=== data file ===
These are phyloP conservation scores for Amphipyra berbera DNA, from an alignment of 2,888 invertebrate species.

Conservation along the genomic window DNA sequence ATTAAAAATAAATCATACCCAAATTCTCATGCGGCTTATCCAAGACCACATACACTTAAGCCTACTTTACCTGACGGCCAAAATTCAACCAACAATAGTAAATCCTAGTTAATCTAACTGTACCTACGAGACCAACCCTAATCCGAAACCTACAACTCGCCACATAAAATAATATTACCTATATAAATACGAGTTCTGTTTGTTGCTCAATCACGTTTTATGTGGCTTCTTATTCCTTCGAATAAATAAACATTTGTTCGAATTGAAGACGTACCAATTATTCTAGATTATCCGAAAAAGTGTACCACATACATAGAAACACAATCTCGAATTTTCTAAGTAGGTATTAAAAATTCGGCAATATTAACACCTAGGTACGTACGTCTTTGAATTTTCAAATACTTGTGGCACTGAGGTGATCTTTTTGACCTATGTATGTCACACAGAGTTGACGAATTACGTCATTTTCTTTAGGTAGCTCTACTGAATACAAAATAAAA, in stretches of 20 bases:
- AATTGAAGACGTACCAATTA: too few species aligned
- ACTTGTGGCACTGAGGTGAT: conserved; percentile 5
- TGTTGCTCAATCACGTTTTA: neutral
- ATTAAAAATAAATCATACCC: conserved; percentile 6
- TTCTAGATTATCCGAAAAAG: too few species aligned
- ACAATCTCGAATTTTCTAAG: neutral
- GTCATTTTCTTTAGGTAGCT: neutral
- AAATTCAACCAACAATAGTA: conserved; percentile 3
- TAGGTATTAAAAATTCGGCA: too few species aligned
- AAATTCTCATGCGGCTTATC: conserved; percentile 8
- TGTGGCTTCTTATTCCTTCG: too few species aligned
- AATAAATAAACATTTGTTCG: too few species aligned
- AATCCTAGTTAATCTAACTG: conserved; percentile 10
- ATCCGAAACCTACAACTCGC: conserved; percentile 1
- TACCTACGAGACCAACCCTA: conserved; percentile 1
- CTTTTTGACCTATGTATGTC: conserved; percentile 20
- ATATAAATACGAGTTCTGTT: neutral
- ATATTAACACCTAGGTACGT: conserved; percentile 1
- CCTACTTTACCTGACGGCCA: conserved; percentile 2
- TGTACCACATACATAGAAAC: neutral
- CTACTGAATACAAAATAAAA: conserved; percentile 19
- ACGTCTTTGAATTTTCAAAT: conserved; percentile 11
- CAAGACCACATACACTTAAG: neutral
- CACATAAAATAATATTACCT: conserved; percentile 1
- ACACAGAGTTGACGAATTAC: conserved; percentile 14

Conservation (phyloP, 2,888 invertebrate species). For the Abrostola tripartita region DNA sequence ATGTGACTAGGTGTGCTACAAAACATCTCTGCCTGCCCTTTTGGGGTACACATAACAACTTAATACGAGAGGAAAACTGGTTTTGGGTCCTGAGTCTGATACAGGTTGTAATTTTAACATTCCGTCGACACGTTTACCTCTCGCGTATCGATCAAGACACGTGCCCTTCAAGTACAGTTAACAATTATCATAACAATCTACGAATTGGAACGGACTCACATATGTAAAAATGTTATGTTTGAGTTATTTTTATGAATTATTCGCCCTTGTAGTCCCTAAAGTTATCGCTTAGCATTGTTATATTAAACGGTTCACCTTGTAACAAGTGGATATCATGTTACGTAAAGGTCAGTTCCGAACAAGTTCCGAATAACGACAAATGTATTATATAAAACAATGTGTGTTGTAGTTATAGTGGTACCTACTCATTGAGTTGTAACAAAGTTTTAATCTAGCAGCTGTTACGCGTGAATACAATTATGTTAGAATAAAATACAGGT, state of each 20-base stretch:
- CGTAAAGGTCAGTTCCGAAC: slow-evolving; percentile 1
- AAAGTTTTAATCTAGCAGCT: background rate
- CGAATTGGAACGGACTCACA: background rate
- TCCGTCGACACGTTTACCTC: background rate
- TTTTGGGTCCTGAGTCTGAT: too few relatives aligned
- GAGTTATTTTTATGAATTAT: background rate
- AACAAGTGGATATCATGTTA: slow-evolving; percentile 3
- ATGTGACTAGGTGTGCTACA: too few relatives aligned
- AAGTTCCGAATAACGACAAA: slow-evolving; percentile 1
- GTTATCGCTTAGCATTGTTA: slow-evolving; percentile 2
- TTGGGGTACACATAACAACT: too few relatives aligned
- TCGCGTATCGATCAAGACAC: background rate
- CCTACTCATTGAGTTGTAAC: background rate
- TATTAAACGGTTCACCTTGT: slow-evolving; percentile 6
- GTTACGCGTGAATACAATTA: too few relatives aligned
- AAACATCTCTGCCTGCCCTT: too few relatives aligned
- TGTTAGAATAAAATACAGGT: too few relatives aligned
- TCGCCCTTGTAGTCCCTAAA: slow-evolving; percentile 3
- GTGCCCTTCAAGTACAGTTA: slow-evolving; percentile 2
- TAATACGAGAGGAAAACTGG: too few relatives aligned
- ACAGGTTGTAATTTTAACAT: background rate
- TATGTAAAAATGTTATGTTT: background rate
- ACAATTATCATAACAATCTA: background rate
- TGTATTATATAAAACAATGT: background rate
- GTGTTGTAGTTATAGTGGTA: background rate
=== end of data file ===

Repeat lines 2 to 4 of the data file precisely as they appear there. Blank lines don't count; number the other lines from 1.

Conservation along the genomic window DNA sequence ATTAAAAATAAATCATACCCAAATTCTCATGCGGCTTATCCAAGACCACATACACTTAAGCCTACTTTACCTGACGGCCAAAATTCAACCAACAATAGTAAATCCTAGTTAATCTAACTGTACCTACGAGACCAACCCTAATCCGAAACCTACAACTCGCCACATAAAATAATATTACCTATATAAATACGAGTTCTGTTTGTTGCTCAATCACGTTTTATGTGGCTTCTTATTCCTTCGAATAAATAAACATTTGTTCGAATTGAAGACGTACCAATTATTCTAGATTATCCGAAAAAGTGTACCACATACATAGAAACACAATCTCGAATTTTCTAAGTAGGTATTAAAAATTCGGCAATATTAACACCTAGGTACGTACGTCTTTGAATTTTCAAATACTTGTGGCACTGAGGTGATCTTTTTGACCTATGTATGTCACACAGAGTTGACGAATTACGTCATTTTCTTTAGGTAGCTCTACTGAATACAAAATAAAA, in stretches of 20 bases:
- AATTGAAGACGTACCAATTA: too few species aligned
- ACTTGTGGCACTGAGGTGAT: conserved; percentile 5